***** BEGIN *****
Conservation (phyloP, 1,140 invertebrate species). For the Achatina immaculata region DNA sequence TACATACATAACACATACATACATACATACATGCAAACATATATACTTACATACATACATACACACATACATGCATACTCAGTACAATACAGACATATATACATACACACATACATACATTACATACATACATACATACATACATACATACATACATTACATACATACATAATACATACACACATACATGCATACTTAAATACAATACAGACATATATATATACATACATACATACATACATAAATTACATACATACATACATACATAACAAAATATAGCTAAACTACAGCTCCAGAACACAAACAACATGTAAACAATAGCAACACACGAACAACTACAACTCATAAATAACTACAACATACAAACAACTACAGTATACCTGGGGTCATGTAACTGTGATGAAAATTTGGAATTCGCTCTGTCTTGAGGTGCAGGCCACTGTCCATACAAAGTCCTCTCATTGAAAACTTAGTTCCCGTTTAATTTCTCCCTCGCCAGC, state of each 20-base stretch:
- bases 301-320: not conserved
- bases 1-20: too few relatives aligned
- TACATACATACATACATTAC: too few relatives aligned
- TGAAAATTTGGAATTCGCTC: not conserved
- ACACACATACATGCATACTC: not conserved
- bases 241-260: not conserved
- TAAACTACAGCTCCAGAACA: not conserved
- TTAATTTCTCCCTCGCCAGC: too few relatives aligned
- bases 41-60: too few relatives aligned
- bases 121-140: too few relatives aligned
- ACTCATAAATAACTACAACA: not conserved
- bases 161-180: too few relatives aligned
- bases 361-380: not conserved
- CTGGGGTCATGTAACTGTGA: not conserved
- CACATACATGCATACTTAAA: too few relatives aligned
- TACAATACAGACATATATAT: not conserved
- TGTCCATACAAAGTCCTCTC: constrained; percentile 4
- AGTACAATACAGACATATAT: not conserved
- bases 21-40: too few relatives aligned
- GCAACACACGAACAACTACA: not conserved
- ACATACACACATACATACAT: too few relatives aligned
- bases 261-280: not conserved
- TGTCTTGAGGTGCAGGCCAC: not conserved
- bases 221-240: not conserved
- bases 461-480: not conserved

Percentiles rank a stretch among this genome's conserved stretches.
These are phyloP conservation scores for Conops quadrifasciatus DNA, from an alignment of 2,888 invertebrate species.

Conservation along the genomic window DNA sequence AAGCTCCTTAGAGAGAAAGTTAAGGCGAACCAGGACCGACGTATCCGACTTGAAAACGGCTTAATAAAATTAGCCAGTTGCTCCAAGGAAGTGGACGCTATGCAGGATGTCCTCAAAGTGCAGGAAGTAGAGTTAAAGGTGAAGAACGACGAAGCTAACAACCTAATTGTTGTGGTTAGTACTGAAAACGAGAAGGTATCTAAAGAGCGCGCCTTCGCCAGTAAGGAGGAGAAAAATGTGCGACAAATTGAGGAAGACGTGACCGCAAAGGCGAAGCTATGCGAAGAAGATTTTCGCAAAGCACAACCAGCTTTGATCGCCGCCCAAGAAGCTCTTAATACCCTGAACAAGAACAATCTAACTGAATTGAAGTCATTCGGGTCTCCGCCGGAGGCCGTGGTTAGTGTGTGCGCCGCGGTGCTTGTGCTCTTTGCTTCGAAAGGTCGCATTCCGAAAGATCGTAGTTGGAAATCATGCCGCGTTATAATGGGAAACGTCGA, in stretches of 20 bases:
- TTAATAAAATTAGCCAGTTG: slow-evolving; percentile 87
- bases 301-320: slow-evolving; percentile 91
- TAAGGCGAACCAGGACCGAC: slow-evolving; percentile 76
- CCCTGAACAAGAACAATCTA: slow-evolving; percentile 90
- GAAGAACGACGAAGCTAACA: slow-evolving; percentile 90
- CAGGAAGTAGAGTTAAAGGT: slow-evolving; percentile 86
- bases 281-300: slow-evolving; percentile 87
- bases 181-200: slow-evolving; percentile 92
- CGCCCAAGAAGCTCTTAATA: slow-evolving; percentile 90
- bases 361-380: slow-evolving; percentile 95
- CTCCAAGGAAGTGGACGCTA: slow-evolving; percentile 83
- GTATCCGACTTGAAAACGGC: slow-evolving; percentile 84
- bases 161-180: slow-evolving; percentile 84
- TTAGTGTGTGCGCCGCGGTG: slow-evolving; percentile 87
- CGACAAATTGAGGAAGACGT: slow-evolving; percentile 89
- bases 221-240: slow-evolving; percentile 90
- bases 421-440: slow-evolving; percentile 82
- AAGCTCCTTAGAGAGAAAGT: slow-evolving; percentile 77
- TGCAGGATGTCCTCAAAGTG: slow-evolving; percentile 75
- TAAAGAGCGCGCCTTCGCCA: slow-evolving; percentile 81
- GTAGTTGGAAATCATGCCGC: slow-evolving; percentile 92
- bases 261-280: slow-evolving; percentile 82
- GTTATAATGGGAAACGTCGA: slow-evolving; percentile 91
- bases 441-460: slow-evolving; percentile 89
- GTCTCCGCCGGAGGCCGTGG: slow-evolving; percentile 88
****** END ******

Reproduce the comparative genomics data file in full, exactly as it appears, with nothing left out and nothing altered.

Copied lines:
Conservation (phyloP, 1,140 invertebrate species). For the Achatina immaculata region DNA sequence TACATACATAACACATACATACATACATACATGCAAACATATATACTTACATACATACATACACACATACATGCATACTCAGTACAATACAGACATATATACATACACACATACATACATTACATACATACATACATACATACATACATACATACATTACATACATACATAATACATACACACATACATGCATACTTAAATACAATACAGACATATATATATACATACATACATACATACATAAATTACATACATACATACATACATAACAAAATATAGCTAAACTACAGCTCCAGAACACAAACAACATGTAAACAATAGCAACACACGAACAACTACAACTCATAAATAACTACAACATACAAACAACTACAGTATACCTGGGGTCATGTAACTGTGATGAAAATTTGGAATTCGCTCTGTCTTGAGGTGCAGGCCACTGTCCATACAAAGTCCTCTCATTGAAAACTTAGTTCCCGTTTAATTTCTCCCTCGCCAGC, state of each 20-base stretch:
- bases 301-320: not conserved
- bases 1-20: too few relatives aligned
- TACATACATACATACATTAC: too few relatives aligned
- TGAAAATTTGGAATTCGCTC: not conserved
- ACACACATACATGCATACTC: not conserved
- bases 241-260: not conserved
- TAAACTACAGCTCCAGAACA: not conserved
- TTAATTTCTCCCTCGCCAGC: too few relatives aligned
- bases 41-60: too few relatives aligned
- bases 121-140: too few relatives aligned
- ACTCATAAATAACTACAACA: not conserved
- bases 161-180: too few relatives aligned
- bases 361-380: not conserved
- CTGGGGTCATGTAACTGTGA: not conserved
- CACATACATGCATACTTAAA: too few relatives aligned
- TACAATACAGACATATATAT: not conserved
- TGTCCATACAAAGTCCTCTC: constrained; percentile 4
- AGTACAATACAGACATATAT: not conserved
- bases 21-40: too few relatives aligned
- GCAACACACGAACAACTACA: not conserved
- ACATACACACATACATACAT: too few relatives aligned
- bases 261-280: not conserved
- TGTCTTGAGGTGCAGGCCAC: not conserved
- bases 221-240: not conserved
- bases 461-480: not conserved

Percentiles rank a stretch among this genome's conserved stretches.
These are phyloP conservation scores for Conops quadrifasciatus DNA, from an alignment of 2,888 invertebrate species.

Conservation along the genomic window DNA sequence AAGCTCCTTAGAGAGAAAGTTAAGGCGAACCAGGACCGACGTATCCGACTTGAAAACGGCTTAATAAAATTAGCCAGTTGCTCCAAGGAAGTGGACGCTATGCAGGATGTCCTCAAAGTGCAGGAAGTAGAGTTAAAGGTGAAGAACGACGAAGCTAACAACCTAATTGTTGTGGTTAGTACTGAAAACGAGAAGGTATCTAAAGAGCGCGCCTTCGCCAGTAAGGAGGAGAAAAATGTGCGACAAATTGAGGAAGACGTGACCGCAAAGGCGAAGCTATGCGAAGAAGATTTTCGCAAAGCACAACCAGCTTTGATCGCCGCCCAAGAAGCTCTTAATACCCTGAACAAGAACAATCTAACTGAATTGAAGTCATTCGGGTCTCCGCCGGAGGCCGTGGTTAGTGTGTGCGCCGCGGTGCTTGTGCTCTTTGCTTCGAAAGGTCGCATTCCGAAAGATCGTAGTTGGAAATCATGCCGCGTTATAATGGGAAACGTCGA, in stretches of 20 bases:
- TTAATAAAATTAGCCAGTTG: slow-evolving; percentile 87
- bases 301-320: slow-evolving; percentile 91
- TAAGGCGAACCAGGACCGAC: slow-evolving; percentile 76
- CCCTGAACAAGAACAATCTA: slow-evolving; percentile 90
- GAAGAACGACGAAGCTAACA: slow-evolving; percentile 90
- CAGGAAGTAGAGTTAAAGGT: slow-evolving; percentile 86
- bases 281-300: slow-evolving; percentile 87
- bases 181-200: slow-evolving; percentile 92
- CGCCCAAGAAGCTCTTAATA: slow-evolving; percentile 90
- bases 361-380: slow-evolving; percentile 95
- CTCCAAGGAAGTGGACGCTA: slow-evolving; percentile 83
- GTATCCGACTTGAAAACGGC: slow-evolving; percentile 84
- bases 161-180: slow-evolving; percentile 84
- TTAGTGTGTGCGCCGCGGTG: slow-evolving; percentile 87
- CGACAAATTGAGGAAGACGT: slow-evolving; percentile 89
- bases 221-240: slow-evolving; percentile 90
- bases 421-440: slow-evolving; percentile 82
- AAGCTCCTTAGAGAGAAAGT: slow-evolving; percentile 77
- TGCAGGATGTCCTCAAAGTG: slow-evolving; percentile 75
- TAAAGAGCGCGCCTTCGCCA: slow-evolving; percentile 81
- GTAGTTGGAAATCATGCCGC: slow-evolving; percentile 92
- bases 261-280: slow-evolving; percentile 82
- GTTATAATGGGAAACGTCGA: slow-evolving; percentile 91
- bases 441-460: slow-evolving; percentile 89
- GTCTCCGCCGGAGGCCGTGG: slow-evolving; percentile 88